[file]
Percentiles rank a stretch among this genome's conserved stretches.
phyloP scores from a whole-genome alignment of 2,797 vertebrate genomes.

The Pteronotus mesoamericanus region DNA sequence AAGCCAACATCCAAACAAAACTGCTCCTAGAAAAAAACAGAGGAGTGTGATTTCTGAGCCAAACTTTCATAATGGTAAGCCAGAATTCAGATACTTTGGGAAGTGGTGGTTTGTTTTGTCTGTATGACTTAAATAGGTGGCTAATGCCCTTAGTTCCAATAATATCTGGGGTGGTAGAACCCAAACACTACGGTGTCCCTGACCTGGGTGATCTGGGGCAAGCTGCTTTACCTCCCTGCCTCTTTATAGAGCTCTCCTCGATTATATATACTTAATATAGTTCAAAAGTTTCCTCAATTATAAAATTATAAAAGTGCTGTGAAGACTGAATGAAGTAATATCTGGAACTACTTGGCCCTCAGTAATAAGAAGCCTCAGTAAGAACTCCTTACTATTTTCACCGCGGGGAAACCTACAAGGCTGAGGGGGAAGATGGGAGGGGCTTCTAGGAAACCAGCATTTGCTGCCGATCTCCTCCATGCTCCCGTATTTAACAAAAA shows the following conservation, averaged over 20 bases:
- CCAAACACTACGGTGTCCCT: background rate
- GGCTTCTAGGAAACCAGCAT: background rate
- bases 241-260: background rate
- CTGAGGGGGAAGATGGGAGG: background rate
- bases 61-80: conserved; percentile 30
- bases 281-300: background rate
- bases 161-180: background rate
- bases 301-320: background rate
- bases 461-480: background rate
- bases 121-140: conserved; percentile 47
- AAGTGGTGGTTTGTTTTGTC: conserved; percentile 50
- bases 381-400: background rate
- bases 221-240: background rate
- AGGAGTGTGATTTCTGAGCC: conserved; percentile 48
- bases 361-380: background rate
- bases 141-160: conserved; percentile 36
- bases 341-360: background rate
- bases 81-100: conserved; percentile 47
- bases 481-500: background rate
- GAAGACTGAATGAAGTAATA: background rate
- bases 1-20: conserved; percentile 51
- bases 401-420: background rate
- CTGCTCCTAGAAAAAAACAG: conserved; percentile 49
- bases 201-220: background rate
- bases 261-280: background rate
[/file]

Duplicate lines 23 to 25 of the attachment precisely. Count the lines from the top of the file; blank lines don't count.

- GAAGACTGAATGAAGTAATA: background rate
- bases 1-20: conserved; percentile 51
- bases 401-420: background rate